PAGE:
As both a Mormon and a history buff, I felt it important to understand the narrative in terms of the larger picture of my faith, but since my guide would be from the Community of Christ, I also wanted to understand it in the larger picture of his faith. It helped me to understand the ways our churches have moved in very different directions since parting ways. They have become largely an evangelical church while we have continued in the restorationist pattern. The guide put disclaimers before some historical accounts of miracles, saying there was no proof of whether or not they happened other than the personal accounts of witnesses, whereas we tend to accept these miraculous events without question.
Our guide was very kind and when I asked a few questions about his religion—with the sole intent of learning, not converting or debating—he answered them with the same spirit in which they were asked. I enjoyed learning more about his faith, as well as my own. It was fascinating to see our shared history through a new lens and I enjoyed the testimony we shared of Joseph Smith and many of the events our people shared, having been one unified people in those days. Today, the two churches have a good relationship, since each has some of the historical sites and documents of our shared history. We work together to preserve and study early Mormon history.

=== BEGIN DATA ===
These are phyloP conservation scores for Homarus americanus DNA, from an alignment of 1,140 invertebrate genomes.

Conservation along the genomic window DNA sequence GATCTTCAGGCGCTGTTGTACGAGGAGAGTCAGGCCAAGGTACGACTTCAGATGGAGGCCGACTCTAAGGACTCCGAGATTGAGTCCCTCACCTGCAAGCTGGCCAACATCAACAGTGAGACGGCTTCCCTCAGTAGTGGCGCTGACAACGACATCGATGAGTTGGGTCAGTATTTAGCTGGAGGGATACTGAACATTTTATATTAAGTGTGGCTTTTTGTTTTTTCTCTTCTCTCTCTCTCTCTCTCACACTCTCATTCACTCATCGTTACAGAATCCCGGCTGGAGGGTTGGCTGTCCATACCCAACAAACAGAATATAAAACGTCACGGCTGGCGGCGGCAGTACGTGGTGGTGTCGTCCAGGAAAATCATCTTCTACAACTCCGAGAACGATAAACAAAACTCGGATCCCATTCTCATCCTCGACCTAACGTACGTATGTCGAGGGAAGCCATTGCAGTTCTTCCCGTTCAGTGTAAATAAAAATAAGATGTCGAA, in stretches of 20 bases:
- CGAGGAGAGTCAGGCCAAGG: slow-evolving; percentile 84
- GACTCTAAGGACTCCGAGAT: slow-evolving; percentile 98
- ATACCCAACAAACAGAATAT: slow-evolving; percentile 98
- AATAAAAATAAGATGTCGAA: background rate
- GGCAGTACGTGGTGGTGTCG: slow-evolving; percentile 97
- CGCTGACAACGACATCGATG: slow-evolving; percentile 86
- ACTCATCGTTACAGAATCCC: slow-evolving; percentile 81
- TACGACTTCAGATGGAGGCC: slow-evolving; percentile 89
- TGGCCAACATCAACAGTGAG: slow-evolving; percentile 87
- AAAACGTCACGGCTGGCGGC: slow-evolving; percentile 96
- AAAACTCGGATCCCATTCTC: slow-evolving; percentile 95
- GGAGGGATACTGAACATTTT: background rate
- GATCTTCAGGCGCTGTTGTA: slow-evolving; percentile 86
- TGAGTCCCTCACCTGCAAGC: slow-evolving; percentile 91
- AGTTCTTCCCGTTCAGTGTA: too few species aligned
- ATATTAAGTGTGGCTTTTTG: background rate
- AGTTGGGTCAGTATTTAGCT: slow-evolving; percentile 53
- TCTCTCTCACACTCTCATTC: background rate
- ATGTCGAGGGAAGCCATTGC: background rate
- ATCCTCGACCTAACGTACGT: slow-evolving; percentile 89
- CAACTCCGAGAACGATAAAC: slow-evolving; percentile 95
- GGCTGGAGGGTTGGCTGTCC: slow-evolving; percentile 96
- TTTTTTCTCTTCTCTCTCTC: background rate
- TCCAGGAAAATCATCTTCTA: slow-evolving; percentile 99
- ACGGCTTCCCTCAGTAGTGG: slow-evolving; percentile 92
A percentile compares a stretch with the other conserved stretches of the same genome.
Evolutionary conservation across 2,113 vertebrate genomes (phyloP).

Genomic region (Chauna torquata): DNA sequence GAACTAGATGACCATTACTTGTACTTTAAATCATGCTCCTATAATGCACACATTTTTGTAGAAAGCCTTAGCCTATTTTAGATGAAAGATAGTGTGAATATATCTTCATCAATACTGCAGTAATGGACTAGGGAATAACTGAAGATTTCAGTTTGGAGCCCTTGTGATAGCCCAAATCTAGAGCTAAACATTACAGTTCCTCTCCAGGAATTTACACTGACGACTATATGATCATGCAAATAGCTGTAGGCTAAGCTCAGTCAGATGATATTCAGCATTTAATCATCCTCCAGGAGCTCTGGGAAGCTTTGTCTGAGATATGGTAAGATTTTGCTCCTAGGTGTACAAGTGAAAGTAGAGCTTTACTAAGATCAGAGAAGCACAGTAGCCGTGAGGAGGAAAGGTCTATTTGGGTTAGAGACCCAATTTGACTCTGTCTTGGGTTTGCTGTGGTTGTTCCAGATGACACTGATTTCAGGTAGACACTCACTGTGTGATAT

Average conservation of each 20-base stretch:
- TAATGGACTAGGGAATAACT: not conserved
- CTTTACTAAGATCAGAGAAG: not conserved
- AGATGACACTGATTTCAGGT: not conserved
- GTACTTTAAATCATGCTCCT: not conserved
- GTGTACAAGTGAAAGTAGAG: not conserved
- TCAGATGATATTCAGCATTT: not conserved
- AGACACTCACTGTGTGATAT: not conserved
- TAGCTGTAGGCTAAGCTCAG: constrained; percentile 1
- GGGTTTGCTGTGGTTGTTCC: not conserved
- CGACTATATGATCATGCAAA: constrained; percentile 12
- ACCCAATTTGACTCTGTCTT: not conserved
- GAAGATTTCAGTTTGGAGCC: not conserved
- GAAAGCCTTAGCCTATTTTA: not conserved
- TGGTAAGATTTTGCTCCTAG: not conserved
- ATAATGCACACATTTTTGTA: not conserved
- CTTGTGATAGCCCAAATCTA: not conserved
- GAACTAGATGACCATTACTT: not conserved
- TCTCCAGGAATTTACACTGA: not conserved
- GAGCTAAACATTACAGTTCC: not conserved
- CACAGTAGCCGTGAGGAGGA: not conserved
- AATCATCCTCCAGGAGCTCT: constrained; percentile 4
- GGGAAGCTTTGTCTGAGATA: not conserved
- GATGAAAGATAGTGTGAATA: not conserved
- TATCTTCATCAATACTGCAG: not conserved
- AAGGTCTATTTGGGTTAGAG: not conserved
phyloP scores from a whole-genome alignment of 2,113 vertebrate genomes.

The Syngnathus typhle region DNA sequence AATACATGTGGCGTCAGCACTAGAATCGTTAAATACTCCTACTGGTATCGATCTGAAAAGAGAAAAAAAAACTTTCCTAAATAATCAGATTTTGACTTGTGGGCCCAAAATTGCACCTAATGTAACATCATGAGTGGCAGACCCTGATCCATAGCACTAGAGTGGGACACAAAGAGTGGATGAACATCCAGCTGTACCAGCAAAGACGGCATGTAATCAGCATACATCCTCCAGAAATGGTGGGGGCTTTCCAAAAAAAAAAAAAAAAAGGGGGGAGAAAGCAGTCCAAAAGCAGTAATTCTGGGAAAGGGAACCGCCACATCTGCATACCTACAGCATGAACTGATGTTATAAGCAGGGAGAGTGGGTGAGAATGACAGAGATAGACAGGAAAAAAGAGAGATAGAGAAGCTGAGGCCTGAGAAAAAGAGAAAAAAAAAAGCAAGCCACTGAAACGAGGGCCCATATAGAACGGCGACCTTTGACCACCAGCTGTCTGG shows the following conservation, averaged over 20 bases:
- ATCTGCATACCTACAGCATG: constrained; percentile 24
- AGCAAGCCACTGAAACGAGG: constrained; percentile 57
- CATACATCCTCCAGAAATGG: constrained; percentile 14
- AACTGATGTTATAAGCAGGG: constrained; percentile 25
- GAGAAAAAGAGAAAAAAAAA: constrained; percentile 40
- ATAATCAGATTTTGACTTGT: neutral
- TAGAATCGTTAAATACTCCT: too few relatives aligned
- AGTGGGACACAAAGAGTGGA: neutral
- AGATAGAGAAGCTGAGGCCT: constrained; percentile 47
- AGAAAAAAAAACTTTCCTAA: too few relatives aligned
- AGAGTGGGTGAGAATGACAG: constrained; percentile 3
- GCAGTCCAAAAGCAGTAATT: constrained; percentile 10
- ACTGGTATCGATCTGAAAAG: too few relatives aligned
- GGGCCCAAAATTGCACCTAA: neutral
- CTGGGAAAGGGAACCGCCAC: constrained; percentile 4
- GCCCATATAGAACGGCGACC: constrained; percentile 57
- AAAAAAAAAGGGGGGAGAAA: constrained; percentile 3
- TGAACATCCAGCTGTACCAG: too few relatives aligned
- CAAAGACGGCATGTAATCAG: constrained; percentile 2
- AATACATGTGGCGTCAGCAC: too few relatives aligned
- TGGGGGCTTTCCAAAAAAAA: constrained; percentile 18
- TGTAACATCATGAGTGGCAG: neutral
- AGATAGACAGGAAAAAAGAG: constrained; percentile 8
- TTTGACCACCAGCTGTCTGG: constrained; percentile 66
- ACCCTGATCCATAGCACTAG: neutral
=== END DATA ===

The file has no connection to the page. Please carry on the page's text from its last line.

As I toured the temple and learned of the many sacrifices that went into building it and the miracles that occurred at the dedication, I could feel the Spirit testifying of the sacredness of the temple space. The current owners treat it with a great deal of loving respect for its sacredness and have done a lovely job of restoring it and protecting it.